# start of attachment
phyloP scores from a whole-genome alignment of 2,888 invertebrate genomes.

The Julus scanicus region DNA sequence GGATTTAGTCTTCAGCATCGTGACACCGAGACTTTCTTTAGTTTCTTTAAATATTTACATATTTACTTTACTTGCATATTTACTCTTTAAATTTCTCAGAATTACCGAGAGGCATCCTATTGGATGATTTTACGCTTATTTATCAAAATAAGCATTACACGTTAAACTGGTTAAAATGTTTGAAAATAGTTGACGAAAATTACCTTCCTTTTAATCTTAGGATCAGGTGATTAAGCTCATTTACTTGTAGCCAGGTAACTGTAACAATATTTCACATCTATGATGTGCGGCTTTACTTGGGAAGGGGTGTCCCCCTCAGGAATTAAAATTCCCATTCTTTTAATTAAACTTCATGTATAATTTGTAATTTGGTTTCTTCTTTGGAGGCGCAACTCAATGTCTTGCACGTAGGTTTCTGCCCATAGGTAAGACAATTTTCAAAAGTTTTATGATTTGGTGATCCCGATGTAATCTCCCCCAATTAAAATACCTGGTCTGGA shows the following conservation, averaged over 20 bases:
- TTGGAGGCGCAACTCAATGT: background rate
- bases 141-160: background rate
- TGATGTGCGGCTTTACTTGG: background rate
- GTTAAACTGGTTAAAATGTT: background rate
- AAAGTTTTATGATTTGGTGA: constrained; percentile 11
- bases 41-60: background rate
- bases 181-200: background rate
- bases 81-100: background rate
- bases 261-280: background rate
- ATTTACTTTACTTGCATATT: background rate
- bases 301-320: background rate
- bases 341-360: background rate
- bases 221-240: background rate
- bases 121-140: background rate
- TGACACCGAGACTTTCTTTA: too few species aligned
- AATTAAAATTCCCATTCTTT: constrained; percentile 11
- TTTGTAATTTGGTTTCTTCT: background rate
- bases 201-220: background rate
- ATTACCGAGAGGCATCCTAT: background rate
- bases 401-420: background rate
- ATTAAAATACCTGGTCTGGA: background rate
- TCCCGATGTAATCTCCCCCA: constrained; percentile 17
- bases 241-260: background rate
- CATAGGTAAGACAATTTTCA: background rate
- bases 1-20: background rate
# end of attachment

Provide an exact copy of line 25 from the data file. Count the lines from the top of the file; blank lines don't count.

- bases 241-260: background rate